“Is anyone missing this?” A lone hand rises high and waves a passport in the crimson haze. The world’s largest food fight has claimed its first victim.
A gun-shot cuts through the roar of the 40,000 strong crowd as a lorry commandeers itself through the sea of international revellers, dissecting it into a battlefront. The momentary sense of anticipation returns an eerie hush to the sleepy Valencian town, until the heads of passengers can be seen jutting above the rim of the container on the vehicle.
Smack! The first tomato missiles begin hailing down. Soon the intermittent hits are replaced by a wall of red balls splattering from all directions. As the lorry passes, it reveals a fresh set of targets. Puddles of orangey red hues begin to form and a tangy taste hits my tongue. There is no room for manoeuvre, there is nowhere for cover. Peripheral vision disappears as lumps of tomato skin spread across my face. I manage to stay upright by bouncing off the waves of jostling bodies swaying in derision. I’m like a ball in a pin-ball machine.
As I march forward the tomatoes squelch beneath me and the acid bleaches the rims of my moccasins white. I bend down to reach the tomatoes lodged between the cobbles of the street, as cackles of laughter erupt from the crowd each time a new batch is launched air bound. Random chants of ‘Ole, Ole, Ole’ echo out chaotically through the plaza, and temporarily ceases warfare as everyone gets in embroiled in the revelry.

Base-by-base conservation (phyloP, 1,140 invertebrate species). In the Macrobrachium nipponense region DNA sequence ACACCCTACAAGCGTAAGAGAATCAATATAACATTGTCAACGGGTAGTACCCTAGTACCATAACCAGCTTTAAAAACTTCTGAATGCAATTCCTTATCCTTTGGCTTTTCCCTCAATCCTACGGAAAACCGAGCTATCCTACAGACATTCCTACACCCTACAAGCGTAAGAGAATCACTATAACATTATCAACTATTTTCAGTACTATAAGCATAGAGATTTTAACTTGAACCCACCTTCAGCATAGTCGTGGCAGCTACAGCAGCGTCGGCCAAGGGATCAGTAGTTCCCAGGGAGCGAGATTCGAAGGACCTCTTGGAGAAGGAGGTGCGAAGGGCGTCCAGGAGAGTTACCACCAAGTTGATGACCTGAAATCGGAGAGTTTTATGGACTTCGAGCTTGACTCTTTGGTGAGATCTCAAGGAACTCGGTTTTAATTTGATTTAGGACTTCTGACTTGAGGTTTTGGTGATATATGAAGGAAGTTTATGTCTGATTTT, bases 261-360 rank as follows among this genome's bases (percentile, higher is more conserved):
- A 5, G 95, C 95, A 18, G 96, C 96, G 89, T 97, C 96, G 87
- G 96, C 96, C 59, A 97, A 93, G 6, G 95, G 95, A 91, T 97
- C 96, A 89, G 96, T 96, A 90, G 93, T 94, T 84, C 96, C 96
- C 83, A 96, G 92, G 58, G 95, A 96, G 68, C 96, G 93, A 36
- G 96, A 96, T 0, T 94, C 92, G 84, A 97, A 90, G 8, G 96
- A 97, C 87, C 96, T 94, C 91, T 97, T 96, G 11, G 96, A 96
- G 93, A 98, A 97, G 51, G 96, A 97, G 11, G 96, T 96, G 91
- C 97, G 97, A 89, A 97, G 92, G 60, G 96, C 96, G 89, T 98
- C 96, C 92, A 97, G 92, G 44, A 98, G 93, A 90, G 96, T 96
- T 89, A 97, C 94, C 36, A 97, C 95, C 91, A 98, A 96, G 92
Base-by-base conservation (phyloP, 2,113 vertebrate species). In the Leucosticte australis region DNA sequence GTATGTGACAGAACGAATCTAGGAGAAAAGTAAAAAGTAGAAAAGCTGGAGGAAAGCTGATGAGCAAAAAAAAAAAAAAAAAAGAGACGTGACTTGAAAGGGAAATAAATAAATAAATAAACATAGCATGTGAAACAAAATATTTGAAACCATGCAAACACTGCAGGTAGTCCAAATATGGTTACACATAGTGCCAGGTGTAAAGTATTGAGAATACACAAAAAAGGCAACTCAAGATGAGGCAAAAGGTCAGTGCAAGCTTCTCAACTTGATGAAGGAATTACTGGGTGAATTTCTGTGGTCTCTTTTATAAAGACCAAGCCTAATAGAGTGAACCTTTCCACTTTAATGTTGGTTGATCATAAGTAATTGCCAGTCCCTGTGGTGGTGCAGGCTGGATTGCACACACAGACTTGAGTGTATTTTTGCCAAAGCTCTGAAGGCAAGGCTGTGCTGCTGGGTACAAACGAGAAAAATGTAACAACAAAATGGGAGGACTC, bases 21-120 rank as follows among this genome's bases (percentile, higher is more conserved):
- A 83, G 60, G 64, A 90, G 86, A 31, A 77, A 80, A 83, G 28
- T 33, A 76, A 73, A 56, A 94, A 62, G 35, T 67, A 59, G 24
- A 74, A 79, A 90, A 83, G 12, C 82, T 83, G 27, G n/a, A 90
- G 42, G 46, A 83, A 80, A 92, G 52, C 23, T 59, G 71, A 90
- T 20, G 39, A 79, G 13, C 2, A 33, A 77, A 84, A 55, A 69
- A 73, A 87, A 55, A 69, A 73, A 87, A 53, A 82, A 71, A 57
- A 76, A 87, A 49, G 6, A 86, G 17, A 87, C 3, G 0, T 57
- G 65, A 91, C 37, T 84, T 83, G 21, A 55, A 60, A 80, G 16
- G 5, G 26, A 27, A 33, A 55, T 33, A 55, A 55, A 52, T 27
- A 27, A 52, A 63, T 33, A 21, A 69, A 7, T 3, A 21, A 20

A mixed splash of water and sangria falls from the balconies of crowded families above, who laugh down at the chaos from their plastic covered homes. As I squeeze out the liquid from my clothing, a concoction of scents infuses the surrounding air. The crowd thins as the tomatoes gradually erode down to pellet-sized ammo, and people scurry away like ants to even the feeblest forms of shelter. Behind me another ecstatic roar lets out, as an individual climbs atop a tall greased pole and dislodges a wad of ham atop it. This would usually signal the beginning of festivities, though this year nothing could delay the brimming excitement.
As the supply of missiles wane, the brawlers innovate. Tomato-soaked t-shirts are dispatched sporadically like trebuchets and splash against the old town walls, claiming a range of onlookers. A loud gun-shot rings out again through the mayhem. A red river vectors through the cracks in the street. Its journey is halted by a lone shoe, creating a lake of thick tomato water behind it. The heat of the crowd subsides and a wave of cold air blasts through the town, as opportunistic revellers dive into the warm red pools.
I venture back through the town like the lagged member of a stampede, wading through the remnants of drenched goggles and t-shirts. Large water hoses clear the path behind me. Covers fall off homes, window shutters unlatch and balconies awash with clothes again, as Bunol is returned to its residents for another year.
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- Spain’s Tomatina festival puts a price on tomatoes (theguardian.com)
- La Tomatina – the world’s oldest food fight returns to Europa Village Winery in September, 2013 (temeculagrapevine.wordpress.com)
- The Festivals of Spain (Iglucruise)